The meat offering and the drink offering is cut off from the house of the Lord
Joel 1:9 KJV
The Hebrew verb above is the singular “is.” The translated verb cannot be editorialized to “are” without changing the meaning. Compare the two sentences:
1. My husband and the love of my life is patiently waiting for me.
2. My husband and the love of my life are patiently waiting for me.
The first sentence portrays a woman who shows love for her husband by taking the time to re-describe him as the love of her life; and a man who shows love for his wife by waiting patiently. The second sentence portrays a likely adulterous woman; and two men – each of whom is waiting for her to tell the other one to scram. The two sentences paint two entirely different pictures. And the damage to this woman’s image is immeasurable – caused only by a so-called scholar thinking he understands the Message better than the Author.
You cannot editorialize the Bible. You can accept it or you can rewrite it. But to editorialize it is to reject what it says, and to decide for yourself that you know better than the Author what the message should say. And that is exactly what ASV, Contemporary English, ESV, God’s Word, Good News, Holman, JB Phillips, NASB, New Century, NIV, NEW KING JAMES VERSION, New Life Version, New Living Translation, RSV and likely anything else published this side of 1899 have done. The KJV alone translates Joel 1:9 accurately! But be careful: The Scofield publication of what is marketed as KJV just changes “is” to “are,” even as they omit the vertical bars that customarily alert the reader that they are substituting a modern word where an archaic word appears in KJV.
Unless you are reading out of KJV non-Scofield (or perhaps something even older, such as Wycliffe), your translation of Joel 1:9 is in error. I did not say the Bible is in error. But the team of translators that published your Bible can be in error.
It seems to indicate an unclearness about the entire book of Leviticus. The meat1 offering and the drink offering forms a “collective idea” – one person described twice. And that Person is Jesus Christ.
So before you enter Leviticus, I place into contrast two statements of Joel 1:9:
1. The meat offering and the drink offering is cut off from the house of the LORD;
2. The meat offering and the drink offering are cut off from the house of the LORD;
If “are” be correct, then Joel 1:9 describes an inconvenience – a non-event by today’s standards, and the whole book of Leviticus describes the gory details of an antiquated institution of sacrifice wherein I can function quite nicely for a long period of time without ever knowing.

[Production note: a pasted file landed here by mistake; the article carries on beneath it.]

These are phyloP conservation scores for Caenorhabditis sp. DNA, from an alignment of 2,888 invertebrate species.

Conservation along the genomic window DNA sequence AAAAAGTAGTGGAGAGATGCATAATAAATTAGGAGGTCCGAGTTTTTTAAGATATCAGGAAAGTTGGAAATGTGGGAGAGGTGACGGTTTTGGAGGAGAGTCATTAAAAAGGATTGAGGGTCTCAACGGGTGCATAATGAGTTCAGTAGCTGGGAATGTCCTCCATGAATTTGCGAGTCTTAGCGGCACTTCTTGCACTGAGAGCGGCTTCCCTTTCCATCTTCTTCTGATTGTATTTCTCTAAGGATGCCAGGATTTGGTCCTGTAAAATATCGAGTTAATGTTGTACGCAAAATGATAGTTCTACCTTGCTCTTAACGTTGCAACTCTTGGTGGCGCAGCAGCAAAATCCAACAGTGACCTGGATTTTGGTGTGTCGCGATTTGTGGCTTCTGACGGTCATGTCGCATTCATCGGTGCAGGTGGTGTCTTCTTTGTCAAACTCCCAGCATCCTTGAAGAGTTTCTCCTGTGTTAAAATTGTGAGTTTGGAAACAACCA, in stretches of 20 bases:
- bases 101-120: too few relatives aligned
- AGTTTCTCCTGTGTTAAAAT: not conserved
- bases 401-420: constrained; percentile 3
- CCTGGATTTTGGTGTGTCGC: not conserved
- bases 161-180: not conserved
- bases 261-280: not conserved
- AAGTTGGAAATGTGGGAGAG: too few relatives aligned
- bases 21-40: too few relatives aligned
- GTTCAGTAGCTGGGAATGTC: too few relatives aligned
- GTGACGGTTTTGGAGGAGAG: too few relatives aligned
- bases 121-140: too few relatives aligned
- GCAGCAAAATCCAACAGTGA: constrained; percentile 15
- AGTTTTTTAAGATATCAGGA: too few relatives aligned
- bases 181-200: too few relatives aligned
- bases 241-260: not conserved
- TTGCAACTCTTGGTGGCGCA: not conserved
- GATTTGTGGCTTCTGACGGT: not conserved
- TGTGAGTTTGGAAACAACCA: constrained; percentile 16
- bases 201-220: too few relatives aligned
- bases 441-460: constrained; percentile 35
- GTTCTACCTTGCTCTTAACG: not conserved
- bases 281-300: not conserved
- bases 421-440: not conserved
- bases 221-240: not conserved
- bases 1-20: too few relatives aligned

If “is” be correct, then Joel 1:9 describes spiritual death in Israel – the removal of all things Christ, and Leviticus becomes worth the effort. For Leviticus now becomes the only source in the entire history of literature where the Creator rolls back the curtain and gives us a private back-stage tour of all that went on when His Son was offered up.
The two sentences paint two entirely different pictures, indeed.
Jesus Christ is the Burnt Offering of Leviticus 1
And walk in love, [because] Christ also has loved us [to such an extreme level of love that he has] given Himself for us, [to be] an offering and a sacrifice to God for a sweet-smelling aroma. Ephesians 5:2
Jesus Christ is the Grain Offering of Leviticus 2
Then took Mary a pound of ointment of spikenard, very costly, and anointed the feet of Jesus, and wiped his feet with her hair: and the house was filled with the odor of the ointment. John 12:3
Jesus Christ is the Peace Offering of Leviticus 3
Therefore, having been justified by faith, we have peace with God through our Lord Jesus Christ, through whom also we have access - Romans 5:1-2a
Jesus Christ is the Sin Offering of Leviticus 4
For He made Him who knew no sin to be sin for us, that we might become the righteousness of God in Him. 2 Corinthians 5:21
Jesus Christ is the Trespass Offering of Leviticus 5
[Jesus our Lord] was delivered for our offences, and was raised again for our justification. Romans 4:25
1 The traditional definition of “meat” is non-liquid food, as distinguished from drink. Since KJV typically cites the specific animal or other species that underlies the modern concept of meat, when KJV says “meat,” it usually means starch or vegetable, etc. Modern versions tend to converge to translating the word as “meal.”